AND compression = {'chunk_length_in_kb': '64', 'class': ''}
        AND crc_check_chance = 1.0
        AND default_time_to_live = 0
        AND gc_grace_seconds = 864000
        AND max_index_interval = 2048
        AND memtable_flush_period_in_ms = 0
        AND min_index_interval = 128
        AND speculative_retry = '99PERCENTILE';
    RESTRICT ROWS ON cycling.cyclist_expenses USING cyclist_name;
  2. Get a list of the primary keys to use in the filter:
    SELECT DISTINCT cyclist_name FROM cycling.cyclist_expenses ;
    All list of all available values displays:
             Marianne VOS
               Alex FRAME
        Steven KRUIKSWIJK
              Vera ADRIAN
         Michael MATTHEWS
                Joe WALLS
          Paolo TIRALONGO
    (8 rows)
  3. Assign RLAC:
    1. Allow role dantest1 to access expenses entered only by Paolo TIRALONGO:
      ON 'Paolo TIRALONGO' ROWS IN cycling.cyclist_expenses 
      TO dantest1;
    2. Allow role jane to access only Vera ADRIAN:
      ON 'Vera ADRIAN' ROWS IN cycling.cyclist_expenses 
      TO jane;
  4. Verify permissions:
    1. Check dantest1 permissions:
      In this example these are the permissions only for Dan:
       role     | username | resource                                                   | permission | granted | restricted | grantable
       dantest1 | dantest1 | 'Paolo TIRALONGO' rows IN <table cycling.cyclist_expenses> |     SELECT |    True |      False |     False
      (1 rows)
    2. Check jane permissions:
      In this example these are the permissions only for Dan:
       role | username | resource                                               | permission | granted | restricted | grantable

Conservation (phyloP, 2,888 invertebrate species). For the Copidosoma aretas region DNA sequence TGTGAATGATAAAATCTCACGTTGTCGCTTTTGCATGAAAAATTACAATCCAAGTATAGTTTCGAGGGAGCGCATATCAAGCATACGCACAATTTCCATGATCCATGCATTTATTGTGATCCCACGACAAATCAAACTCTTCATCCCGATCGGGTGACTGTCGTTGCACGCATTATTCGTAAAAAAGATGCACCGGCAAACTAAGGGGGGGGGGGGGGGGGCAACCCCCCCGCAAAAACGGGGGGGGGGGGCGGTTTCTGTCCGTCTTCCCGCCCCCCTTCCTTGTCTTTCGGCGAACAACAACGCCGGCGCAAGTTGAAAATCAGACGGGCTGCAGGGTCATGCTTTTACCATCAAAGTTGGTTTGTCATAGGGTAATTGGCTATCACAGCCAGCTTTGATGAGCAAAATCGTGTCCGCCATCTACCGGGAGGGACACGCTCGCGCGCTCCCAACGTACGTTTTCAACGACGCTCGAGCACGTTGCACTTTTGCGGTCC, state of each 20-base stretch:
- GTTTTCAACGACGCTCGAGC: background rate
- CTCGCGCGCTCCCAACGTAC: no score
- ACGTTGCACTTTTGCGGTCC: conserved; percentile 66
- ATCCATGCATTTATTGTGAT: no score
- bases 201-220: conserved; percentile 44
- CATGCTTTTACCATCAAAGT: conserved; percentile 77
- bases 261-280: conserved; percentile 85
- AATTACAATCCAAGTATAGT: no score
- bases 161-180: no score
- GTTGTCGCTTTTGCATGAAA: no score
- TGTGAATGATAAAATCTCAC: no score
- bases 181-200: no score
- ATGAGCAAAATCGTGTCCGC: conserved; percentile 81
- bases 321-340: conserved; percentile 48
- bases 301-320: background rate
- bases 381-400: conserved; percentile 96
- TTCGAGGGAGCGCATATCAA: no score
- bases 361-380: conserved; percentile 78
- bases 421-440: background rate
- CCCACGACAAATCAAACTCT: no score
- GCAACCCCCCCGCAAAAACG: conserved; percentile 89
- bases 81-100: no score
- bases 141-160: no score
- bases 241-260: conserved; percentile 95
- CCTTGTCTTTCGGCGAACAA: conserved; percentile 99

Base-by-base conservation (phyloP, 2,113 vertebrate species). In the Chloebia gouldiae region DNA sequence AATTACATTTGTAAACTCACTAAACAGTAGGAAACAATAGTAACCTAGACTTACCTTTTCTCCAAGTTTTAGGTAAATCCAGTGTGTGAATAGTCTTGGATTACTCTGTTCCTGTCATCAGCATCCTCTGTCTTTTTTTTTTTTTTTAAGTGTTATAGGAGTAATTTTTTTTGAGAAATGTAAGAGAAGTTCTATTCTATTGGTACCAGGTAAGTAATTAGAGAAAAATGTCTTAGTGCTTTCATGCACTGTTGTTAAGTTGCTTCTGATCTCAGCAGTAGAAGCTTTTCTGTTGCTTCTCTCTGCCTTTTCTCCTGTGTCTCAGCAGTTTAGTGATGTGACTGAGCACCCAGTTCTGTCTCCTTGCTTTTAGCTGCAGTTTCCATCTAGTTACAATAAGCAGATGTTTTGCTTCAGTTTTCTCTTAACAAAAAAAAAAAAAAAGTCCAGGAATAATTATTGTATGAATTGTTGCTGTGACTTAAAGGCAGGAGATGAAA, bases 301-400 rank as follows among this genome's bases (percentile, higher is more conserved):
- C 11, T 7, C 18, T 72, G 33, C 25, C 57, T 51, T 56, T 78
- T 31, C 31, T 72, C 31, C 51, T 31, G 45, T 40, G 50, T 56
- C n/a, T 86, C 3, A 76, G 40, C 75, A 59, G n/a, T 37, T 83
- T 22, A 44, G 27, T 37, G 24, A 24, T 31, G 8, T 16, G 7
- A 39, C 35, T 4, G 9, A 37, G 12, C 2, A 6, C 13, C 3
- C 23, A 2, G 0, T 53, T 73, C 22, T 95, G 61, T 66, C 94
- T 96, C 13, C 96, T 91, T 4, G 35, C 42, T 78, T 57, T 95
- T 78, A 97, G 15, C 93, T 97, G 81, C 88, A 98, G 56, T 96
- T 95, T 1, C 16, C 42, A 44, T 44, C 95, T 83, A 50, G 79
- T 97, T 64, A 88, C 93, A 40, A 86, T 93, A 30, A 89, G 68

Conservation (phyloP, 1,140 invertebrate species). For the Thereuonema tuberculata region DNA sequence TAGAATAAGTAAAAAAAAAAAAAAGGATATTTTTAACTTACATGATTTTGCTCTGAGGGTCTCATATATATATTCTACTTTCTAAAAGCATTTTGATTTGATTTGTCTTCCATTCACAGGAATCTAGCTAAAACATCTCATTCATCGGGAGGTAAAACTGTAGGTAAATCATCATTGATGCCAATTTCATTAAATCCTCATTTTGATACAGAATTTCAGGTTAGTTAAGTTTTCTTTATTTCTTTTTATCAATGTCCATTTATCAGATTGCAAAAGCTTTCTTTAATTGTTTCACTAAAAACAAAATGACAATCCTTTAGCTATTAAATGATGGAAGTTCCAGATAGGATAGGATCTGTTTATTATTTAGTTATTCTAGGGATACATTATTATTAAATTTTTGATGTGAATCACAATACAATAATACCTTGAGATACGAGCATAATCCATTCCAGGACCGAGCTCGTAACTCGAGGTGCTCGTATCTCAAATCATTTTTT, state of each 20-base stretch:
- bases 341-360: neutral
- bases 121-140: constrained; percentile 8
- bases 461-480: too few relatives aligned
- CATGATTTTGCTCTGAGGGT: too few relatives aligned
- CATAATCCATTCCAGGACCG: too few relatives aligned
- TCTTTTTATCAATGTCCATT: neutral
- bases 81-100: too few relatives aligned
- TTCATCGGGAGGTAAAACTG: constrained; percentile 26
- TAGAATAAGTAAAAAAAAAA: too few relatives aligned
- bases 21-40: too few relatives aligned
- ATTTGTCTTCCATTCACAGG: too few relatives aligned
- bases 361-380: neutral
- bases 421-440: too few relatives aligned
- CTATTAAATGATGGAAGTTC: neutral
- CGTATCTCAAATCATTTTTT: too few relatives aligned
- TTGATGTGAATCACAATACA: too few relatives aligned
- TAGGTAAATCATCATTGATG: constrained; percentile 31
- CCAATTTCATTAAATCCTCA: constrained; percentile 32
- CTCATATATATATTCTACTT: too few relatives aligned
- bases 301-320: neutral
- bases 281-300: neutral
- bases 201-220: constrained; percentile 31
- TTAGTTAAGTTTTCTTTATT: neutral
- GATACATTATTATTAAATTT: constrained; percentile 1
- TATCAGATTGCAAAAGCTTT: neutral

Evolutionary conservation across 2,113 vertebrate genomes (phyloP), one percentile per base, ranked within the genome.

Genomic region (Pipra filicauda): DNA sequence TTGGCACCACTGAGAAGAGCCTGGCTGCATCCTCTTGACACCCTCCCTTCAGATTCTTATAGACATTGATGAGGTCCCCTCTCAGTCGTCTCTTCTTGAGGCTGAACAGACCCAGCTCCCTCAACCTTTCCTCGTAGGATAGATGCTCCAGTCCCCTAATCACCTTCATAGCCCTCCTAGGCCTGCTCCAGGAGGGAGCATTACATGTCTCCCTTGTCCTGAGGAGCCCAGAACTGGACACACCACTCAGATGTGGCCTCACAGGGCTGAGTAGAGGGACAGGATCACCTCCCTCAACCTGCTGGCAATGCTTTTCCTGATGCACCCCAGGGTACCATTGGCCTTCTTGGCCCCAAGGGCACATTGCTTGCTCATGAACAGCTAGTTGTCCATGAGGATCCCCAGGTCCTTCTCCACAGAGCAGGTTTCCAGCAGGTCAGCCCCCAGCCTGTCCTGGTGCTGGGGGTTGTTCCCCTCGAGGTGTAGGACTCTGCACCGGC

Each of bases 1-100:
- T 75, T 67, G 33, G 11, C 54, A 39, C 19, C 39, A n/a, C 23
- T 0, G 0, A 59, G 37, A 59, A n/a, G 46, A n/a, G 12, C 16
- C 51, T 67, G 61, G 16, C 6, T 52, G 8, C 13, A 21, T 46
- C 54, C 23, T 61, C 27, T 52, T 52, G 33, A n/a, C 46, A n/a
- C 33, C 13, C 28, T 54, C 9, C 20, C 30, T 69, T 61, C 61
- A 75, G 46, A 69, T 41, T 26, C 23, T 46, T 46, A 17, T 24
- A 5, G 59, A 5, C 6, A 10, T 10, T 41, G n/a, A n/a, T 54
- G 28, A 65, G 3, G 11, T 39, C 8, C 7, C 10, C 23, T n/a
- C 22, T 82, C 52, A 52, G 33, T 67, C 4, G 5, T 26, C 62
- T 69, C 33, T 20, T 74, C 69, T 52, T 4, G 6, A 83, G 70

jane |     jane | 'Vera ADRIAN' rows IN <table cycling.cyclist_expenses> |     SELECT |    True |      False |     False
      (1 rows)
When Dan logs in and runs queries, only rows he has permission to access display in the results set:
  1. Log in as dantest1:
    cqlsh -p password -u dantest1
  2. Run a query:
    SELECT * FROM cycling.cyclist_expenses ;
    Only the records that exactly match the filter are displayed:
                             cyclist_name    | expense_id | balance | amount | description | paid
     Paolo TIRALONGO |         11 |    null |     10 |      dinner | null
     Paolo TIRALONGO |         12 |    null |     10 |      dinner | null
     Paolo TIRALONGO |         24 |    null |     10 |       lunch | null
     Paolo TIRALONGO |         25 |    null |     11 |      dinner | null
     Paolo TIRALONGO |         26 |    null |     12 |       lunch | null
     Paolo TIRALONGO |         27 |    null |     13 |       lunch | null
     Paolo TIRALONGO |         28 |    null |     14 |       lunch | null
     Paolo TIRALONGO |         29 |    null |     15 |      dinner | null
     Paolo TIRALONGO |         30 |    null |     16 |       lunch | null
     Paolo TIRALONGO |         31 |    null |     17 |      dinner | null
     Paolo TIRALONGO |         32 |    null |     18 |   breakfast | null
    (11 rows)